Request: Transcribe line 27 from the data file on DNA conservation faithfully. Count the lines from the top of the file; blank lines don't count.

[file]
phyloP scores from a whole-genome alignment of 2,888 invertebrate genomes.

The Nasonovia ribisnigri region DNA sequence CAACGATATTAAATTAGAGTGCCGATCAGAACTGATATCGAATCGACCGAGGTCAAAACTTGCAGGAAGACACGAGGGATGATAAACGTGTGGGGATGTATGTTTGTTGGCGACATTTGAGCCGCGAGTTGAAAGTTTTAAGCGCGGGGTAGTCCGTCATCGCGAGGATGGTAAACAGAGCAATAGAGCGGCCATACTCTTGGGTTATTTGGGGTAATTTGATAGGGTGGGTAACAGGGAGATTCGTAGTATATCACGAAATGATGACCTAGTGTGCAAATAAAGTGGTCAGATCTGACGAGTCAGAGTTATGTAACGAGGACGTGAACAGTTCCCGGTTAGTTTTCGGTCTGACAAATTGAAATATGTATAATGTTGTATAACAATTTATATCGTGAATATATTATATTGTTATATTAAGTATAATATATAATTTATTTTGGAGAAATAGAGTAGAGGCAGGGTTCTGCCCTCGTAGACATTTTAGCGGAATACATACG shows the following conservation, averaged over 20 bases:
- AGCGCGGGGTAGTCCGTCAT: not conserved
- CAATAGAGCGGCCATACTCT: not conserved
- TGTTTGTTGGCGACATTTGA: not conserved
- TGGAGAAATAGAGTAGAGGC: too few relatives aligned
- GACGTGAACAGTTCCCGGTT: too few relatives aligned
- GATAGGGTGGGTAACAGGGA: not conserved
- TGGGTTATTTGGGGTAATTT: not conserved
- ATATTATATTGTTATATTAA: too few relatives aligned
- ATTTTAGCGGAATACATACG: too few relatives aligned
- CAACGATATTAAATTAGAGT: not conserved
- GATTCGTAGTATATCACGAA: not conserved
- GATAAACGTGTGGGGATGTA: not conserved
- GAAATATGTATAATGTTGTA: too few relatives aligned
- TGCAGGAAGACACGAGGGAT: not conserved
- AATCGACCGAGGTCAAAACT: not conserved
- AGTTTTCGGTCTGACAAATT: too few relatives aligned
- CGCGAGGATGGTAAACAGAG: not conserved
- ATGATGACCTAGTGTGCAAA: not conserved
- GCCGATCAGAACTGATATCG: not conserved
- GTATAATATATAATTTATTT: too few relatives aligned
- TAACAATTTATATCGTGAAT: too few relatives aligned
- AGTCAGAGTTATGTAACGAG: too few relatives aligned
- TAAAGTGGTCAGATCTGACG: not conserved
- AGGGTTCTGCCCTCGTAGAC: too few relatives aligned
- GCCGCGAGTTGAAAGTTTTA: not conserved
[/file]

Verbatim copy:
- GCCGCGAGTTGAAAGTTTTA: not conserved